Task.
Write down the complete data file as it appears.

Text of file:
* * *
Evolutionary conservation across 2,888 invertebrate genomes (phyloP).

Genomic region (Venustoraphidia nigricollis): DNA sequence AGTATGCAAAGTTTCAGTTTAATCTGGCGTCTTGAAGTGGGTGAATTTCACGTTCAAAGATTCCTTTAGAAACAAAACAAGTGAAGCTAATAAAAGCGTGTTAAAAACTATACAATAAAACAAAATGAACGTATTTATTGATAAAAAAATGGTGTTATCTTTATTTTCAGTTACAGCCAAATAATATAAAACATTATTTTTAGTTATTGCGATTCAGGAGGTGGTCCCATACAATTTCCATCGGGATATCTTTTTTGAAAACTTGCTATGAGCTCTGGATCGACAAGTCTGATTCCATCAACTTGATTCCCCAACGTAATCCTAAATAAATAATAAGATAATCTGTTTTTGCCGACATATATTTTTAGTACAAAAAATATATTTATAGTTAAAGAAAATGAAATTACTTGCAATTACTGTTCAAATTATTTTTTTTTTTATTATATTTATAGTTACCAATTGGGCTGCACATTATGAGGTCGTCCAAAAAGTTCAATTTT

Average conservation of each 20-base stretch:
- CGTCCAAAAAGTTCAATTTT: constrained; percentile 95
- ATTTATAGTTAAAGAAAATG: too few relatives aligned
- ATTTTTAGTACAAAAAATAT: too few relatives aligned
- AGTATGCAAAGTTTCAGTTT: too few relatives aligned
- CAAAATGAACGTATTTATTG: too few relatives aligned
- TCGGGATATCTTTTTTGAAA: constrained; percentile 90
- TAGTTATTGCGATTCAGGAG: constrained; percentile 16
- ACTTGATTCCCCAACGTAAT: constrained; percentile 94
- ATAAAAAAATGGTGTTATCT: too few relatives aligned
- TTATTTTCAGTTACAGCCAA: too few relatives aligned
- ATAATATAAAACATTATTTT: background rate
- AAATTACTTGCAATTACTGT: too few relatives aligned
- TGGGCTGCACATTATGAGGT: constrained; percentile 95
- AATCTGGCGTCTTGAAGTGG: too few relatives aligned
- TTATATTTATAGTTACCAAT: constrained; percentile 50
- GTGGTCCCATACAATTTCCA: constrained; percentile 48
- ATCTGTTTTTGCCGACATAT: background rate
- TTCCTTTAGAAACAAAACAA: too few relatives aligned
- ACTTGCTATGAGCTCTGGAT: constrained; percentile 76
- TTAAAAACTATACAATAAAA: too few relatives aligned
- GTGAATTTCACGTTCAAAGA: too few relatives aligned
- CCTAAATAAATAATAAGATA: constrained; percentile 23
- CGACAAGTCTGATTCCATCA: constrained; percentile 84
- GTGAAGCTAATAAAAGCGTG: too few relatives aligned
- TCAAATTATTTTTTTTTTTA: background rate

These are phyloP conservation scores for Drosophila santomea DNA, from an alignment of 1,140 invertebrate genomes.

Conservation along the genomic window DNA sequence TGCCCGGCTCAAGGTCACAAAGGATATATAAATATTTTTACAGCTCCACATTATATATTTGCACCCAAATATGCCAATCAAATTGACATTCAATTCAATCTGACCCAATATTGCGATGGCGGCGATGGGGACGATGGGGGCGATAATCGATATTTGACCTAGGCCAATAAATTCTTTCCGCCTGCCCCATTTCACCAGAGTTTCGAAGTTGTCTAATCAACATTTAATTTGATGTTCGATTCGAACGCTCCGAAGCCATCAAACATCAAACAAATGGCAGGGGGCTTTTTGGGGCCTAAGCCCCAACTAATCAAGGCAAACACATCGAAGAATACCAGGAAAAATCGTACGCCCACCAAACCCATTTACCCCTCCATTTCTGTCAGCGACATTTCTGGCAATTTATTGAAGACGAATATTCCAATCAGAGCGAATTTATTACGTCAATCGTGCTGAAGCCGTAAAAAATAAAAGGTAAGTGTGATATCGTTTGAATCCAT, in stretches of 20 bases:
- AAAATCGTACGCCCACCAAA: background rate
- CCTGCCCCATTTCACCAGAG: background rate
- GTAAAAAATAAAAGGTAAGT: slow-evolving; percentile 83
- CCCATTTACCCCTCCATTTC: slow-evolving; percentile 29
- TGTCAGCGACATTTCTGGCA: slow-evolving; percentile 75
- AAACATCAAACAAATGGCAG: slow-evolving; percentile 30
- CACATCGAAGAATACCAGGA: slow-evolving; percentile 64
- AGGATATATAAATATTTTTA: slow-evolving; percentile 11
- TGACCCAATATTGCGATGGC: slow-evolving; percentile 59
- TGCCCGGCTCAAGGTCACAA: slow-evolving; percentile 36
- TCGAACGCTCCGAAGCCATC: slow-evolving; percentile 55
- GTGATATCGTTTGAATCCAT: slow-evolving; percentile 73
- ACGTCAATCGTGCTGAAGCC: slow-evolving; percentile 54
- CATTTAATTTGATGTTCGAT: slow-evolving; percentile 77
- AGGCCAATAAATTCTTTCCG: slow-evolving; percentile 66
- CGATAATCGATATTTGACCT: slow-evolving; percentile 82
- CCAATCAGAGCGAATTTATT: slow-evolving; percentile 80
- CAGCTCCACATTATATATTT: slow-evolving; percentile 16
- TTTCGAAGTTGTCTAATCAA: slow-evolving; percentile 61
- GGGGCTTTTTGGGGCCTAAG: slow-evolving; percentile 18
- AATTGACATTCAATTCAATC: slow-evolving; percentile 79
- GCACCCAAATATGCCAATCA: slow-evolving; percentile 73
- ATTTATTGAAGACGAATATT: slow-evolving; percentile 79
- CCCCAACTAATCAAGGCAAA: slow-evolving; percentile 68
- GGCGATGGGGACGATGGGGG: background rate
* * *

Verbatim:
Evolutionary conservation across 2,888 invertebrate genomes (phyloP).

Genomic region (Venustoraphidia nigricollis): DNA sequence AGTATGCAAAGTTTCAGTTTAATCTGGCGTCTTGAAGTGGGTGAATTTCACGTTCAAAGATTCCTTTAGAAACAAAACAAGTGAAGCTAATAAAAGCGTGTTAAAAACTATACAATAAAACAAAATGAACGTATTTATTGATAAAAAAATGGTGTTATCTTTATTTTCAGTTACAGCCAAATAATATAAAACATTATTTTTAGTTATTGCGATTCAGGAGGTGGTCCCATACAATTTCCATCGGGATATCTTTTTTGAAAACTTGCTATGAGCTCTGGATCGACAAGTCTGATTCCATCAACTTGATTCCCCAACGTAATCCTAAATAAATAATAAGATAATCTGTTTTTGCCGACATATATTTTTAGTACAAAAAATATATTTATAGTTAAAGAAAATGAAATTACTTGCAATTACTGTTCAAATTATTTTTTTTTTTATTATATTTATAGTTACCAATTGGGCTGCACATTATGAGGTCGTCCAAAAAGTTCAATTTT

Average conservation of each 20-base stretch:
- CGTCCAAAAAGTTCAATTTT: constrained; percentile 95
- ATTTATAGTTAAAGAAAATG: too few relatives aligned
- ATTTTTAGTACAAAAAATAT: too few relatives aligned
- AGTATGCAAAGTTTCAGTTT: too few relatives aligned
- CAAAATGAACGTATTTATTG: too few relatives aligned
- TCGGGATATCTTTTTTGAAA: constrained; percentile 90
- TAGTTATTGCGATTCAGGAG: constrained; percentile 16
- ACTTGATTCCCCAACGTAAT: constrained; percentile 94
- ATAAAAAAATGGTGTTATCT: too few relatives aligned
- TTATTTTCAGTTACAGCCAA: too few relatives aligned
- ATAATATAAAACATTATTTT: background rate
- AAATTACTTGCAATTACTGT: too few relatives aligned
- TGGGCTGCACATTATGAGGT: constrained; percentile 95
- AATCTGGCGTCTTGAAGTGG: too few relatives aligned
- TTATATTTATAGTTACCAAT: constrained; percentile 50
- GTGGTCCCATACAATTTCCA: constrained; percentile 48
- ATCTGTTTTTGCCGACATAT: background rate
- TTCCTTTAGAAACAAAACAA: too few relatives aligned
- ACTTGCTATGAGCTCTGGAT: constrained; percentile 76
- TTAAAAACTATACAATAAAA: too few relatives aligned
- GTGAATTTCACGTTCAAAGA: too few relatives aligned
- CCTAAATAAATAATAAGATA: constrained; percentile 23
- CGACAAGTCTGATTCCATCA: constrained; percentile 84
- GTGAAGCTAATAAAAGCGTG: too few relatives aligned
- TCAAATTATTTTTTTTTTTA: background rate

These are phyloP conservation scores for Drosophila santomea DNA, from an alignment of 1,140 invertebrate genomes.

Conservation along the genomic window DNA sequence TGCCCGGCTCAAGGTCACAAAGGATATATAAATATTTTTACAGCTCCACATTATATATTTGCACCCAAATATGCCAATCAAATTGACATTCAATTCAATCTGACCCAATATTGCGATGGCGGCGATGGGGACGATGGGGGCGATAATCGATATTTGACCTAGGCCAATAAATTCTTTCCGCCTGCCCCATTTCACCAGAGTTTCGAAGTTGTCTAATCAACATTTAATTTGATGTTCGATTCGAACGCTCCGAAGCCATCAAACATCAAACAAATGGCAGGGGGCTTTTTGGGGCCTAAGCCCCAACTAATCAAGGCAAACACATCGAAGAATACCAGGAAAAATCGTACGCCCACCAAACCCATTTACCCCTCCATTTCTGTCAGCGACATTTCTGGCAATTTATTGAAGACGAATATTCCAATCAGAGCGAATTTATTACGTCAATCGTGCTGAAGCCGTAAAAAATAAAAGGTAAGTGTGATATCGTTTGAATCCAT, in stretches of 20 bases:
- AAAATCGTACGCCCACCAAA: background rate
- CCTGCCCCATTTCACCAGAG: background rate
- GTAAAAAATAAAAGGTAAGT: slow-evolving; percentile 83
- CCCATTTACCCCTCCATTTC: slow-evolving; percentile 29
- TGTCAGCGACATTTCTGGCA: slow-evolving; percentile 75
- AAACATCAAACAAATGGCAG: slow-evolving; percentile 30
- CACATCGAAGAATACCAGGA: slow-evolving; percentile 64
- AGGATATATAAATATTTTTA: slow-evolving; percentile 11
- TGACCCAATATTGCGATGGC: slow-evolving; percentile 59
- TGCCCGGCTCAAGGTCACAA: slow-evolving; percentile 36
- TCGAACGCTCCGAAGCCATC: slow-evolving; percentile 55
- GTGATATCGTTTGAATCCAT: slow-evolving; percentile 73
- ACGTCAATCGTGCTGAAGCC: slow-evolving; percentile 54
- CATTTAATTTGATGTTCGAT: slow-evolving; percentile 77
- AGGCCAATAAATTCTTTCCG: slow-evolving; percentile 66
- CGATAATCGATATTTGACCT: slow-evolving; percentile 82
- CCAATCAGAGCGAATTTATT: slow-evolving; percentile 80
- CAGCTCCACATTATATATTT: slow-evolving; percentile 16
- TTTCGAAGTTGTCTAATCAA: slow-evolving; percentile 61
- GGGGCTTTTTGGGGCCTAAG: slow-evolving; percentile 18
- AATTGACATTCAATTCAATC: slow-evolving; percentile 79
- GCACCCAAATATGCCAATCA: slow-evolving; percentile 73
- ATTTATTGAAGACGAATATT: slow-evolving; percentile 79
- CCCCAACTAATCAAGGCAAA: slow-evolving; percentile 68
- GGCGATGGGGACGATGGGGG: background rate